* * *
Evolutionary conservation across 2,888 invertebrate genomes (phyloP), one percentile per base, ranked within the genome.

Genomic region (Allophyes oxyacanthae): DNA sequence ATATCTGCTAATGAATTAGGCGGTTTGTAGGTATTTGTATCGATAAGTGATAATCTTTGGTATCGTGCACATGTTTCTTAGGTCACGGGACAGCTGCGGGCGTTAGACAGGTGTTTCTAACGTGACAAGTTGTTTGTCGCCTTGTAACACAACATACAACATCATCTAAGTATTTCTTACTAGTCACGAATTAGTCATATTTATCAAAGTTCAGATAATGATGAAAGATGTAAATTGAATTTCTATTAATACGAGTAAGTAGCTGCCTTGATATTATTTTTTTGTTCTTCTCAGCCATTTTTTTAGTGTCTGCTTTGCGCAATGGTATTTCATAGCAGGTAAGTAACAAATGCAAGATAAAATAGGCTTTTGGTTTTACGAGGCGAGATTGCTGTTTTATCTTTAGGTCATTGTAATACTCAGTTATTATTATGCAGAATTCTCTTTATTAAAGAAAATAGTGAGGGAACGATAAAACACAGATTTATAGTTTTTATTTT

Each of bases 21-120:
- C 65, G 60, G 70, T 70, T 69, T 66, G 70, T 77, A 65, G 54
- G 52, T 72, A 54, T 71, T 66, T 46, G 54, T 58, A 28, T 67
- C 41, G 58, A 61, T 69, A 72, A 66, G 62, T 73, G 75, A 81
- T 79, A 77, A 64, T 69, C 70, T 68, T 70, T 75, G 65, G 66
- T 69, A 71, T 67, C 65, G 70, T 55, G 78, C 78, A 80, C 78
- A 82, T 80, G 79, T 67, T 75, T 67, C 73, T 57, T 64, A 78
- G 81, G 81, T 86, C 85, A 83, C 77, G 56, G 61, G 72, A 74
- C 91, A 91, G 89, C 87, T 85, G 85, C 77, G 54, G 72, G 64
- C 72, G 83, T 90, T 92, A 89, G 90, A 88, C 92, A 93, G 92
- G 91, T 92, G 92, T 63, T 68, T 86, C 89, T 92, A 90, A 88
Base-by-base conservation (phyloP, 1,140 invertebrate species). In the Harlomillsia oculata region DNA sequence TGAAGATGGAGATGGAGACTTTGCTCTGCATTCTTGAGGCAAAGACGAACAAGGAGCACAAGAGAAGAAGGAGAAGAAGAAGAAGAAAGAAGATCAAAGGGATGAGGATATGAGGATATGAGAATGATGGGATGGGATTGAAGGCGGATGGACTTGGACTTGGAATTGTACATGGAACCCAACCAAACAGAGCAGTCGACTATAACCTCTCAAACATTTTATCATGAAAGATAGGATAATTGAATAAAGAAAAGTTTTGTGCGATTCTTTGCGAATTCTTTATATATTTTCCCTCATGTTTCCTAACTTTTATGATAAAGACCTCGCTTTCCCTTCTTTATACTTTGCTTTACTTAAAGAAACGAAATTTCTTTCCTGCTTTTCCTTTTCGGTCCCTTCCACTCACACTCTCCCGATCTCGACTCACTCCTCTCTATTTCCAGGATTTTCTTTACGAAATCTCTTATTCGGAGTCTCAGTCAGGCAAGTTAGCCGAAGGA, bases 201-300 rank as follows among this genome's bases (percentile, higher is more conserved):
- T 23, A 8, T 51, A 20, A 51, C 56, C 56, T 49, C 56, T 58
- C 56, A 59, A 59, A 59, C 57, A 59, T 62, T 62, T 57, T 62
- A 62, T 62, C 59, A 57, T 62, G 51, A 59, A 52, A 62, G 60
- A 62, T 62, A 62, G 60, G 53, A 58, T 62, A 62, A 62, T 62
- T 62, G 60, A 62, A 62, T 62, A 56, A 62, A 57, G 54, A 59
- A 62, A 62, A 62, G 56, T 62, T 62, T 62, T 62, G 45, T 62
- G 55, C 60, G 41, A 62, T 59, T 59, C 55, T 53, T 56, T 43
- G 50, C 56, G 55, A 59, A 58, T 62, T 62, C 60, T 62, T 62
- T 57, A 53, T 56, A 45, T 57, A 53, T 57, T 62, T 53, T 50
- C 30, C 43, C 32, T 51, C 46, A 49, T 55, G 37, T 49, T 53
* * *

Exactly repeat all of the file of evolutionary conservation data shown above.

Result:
Evolutionary conservation across 2,888 invertebrate genomes (phyloP), one percentile per base, ranked within the genome.

Genomic region (Allophyes oxyacanthae): DNA sequence ATATCTGCTAATGAATTAGGCGGTTTGTAGGTATTTGTATCGATAAGTGATAATCTTTGGTATCGTGCACATGTTTCTTAGGTCACGGGACAGCTGCGGGCGTTAGACAGGTGTTTCTAACGTGACAAGTTGTTTGTCGCCTTGTAACACAACATACAACATCATCTAAGTATTTCTTACTAGTCACGAATTAGTCATATTTATCAAAGTTCAGATAATGATGAAAGATGTAAATTGAATTTCTATTAATACGAGTAAGTAGCTGCCTTGATATTATTTTTTTGTTCTTCTCAGCCATTTTTTTAGTGTCTGCTTTGCGCAATGGTATTTCATAGCAGGTAAGTAACAAATGCAAGATAAAATAGGCTTTTGGTTTTACGAGGCGAGATTGCTGTTTTATCTTTAGGTCATTGTAATACTCAGTTATTATTATGCAGAATTCTCTTTATTAAAGAAAATAGTGAGGGAACGATAAAACACAGATTTATAGTTTTTATTTT

Each of bases 21-120:
- C 65, G 60, G 70, T 70, T 69, T 66, G 70, T 77, A 65, G 54
- G 52, T 72, A 54, T 71, T 66, T 46, G 54, T 58, A 28, T 67
- C 41, G 58, A 61, T 69, A 72, A 66, G 62, T 73, G 75, A 81
- T 79, A 77, A 64, T 69, C 70, T 68, T 70, T 75, G 65, G 66
- T 69, A 71, T 67, C 65, G 70, T 55, G 78, C 78, A 80, C 78
- A 82, T 80, G 79, T 67, T 75, T 67, C 73, T 57, T 64, A 78
- G 81, G 81, T 86, C 85, A 83, C 77, G 56, G 61, G 72, A 74
- C 91, A 91, G 89, C 87, T 85, G 85, C 77, G 54, G 72, G 64
- C 72, G 83, T 90, T 92, A 89, G 90, A 88, C 92, A 93, G 92
- G 91, T 92, G 92, T 63, T 68, T 86, C 89, T 92, A 90, A 88
Base-by-base conservation (phyloP, 1,140 invertebrate species). In the Harlomillsia oculata region DNA sequence TGAAGATGGAGATGGAGACTTTGCTCTGCATTCTTGAGGCAAAGACGAACAAGGAGCACAAGAGAAGAAGGAGAAGAAGAAGAAGAAAGAAGATCAAAGGGATGAGGATATGAGGATATGAGAATGATGGGATGGGATTGAAGGCGGATGGACTTGGACTTGGAATTGTACATGGAACCCAACCAAACAGAGCAGTCGACTATAACCTCTCAAACATTTTATCATGAAAGATAGGATAATTGAATAAAGAAAAGTTTTGTGCGATTCTTTGCGAATTCTTTATATATTTTCCCTCATGTTTCCTAACTTTTATGATAAAGACCTCGCTTTCCCTTCTTTATACTTTGCTTTACTTAAAGAAACGAAATTTCTTTCCTGCTTTTCCTTTTCGGTCCCTTCCACTCACACTCTCCCGATCTCGACTCACTCCTCTCTATTTCCAGGATTTTCTTTACGAAATCTCTTATTCGGAGTCTCAGTCAGGCAAGTTAGCCGAAGGA, bases 201-300 rank as follows among this genome's bases (percentile, higher is more conserved):
- T 23, A 8, T 51, A 20, A 51, C 56, C 56, T 49, C 56, T 58
- C 56, A 59, A 59, A 59, C 57, A 59, T 62, T 62, T 57, T 62
- A 62, T 62, C 59, A 57, T 62, G 51, A 59, A 52, A 62, G 60
- A 62, T 62, A 62, G 60, G 53, A 58, T 62, A 62, A 62, T 62
- T 62, G 60, A 62, A 62, T 62, A 56, A 62, A 57, G 54, A 59
- A 62, A 62, A 62, G 56, T 62, T 62, T 62, T 62, G 45, T 62
- G 55, C 60, G 41, A 62, T 59, T 59, C 55, T 53, T 56, T 43
- G 50, C 56, G 55, A 59, A 58, T 62, T 62, C 60, T 62, T 62
- T 57, A 53, T 56, A 45, T 57, A 53, T 57, T 62, T 53, T 50
- C 30, C 43, C 32, T 51, C 46, A 49, T 55, G 37, T 49, T 53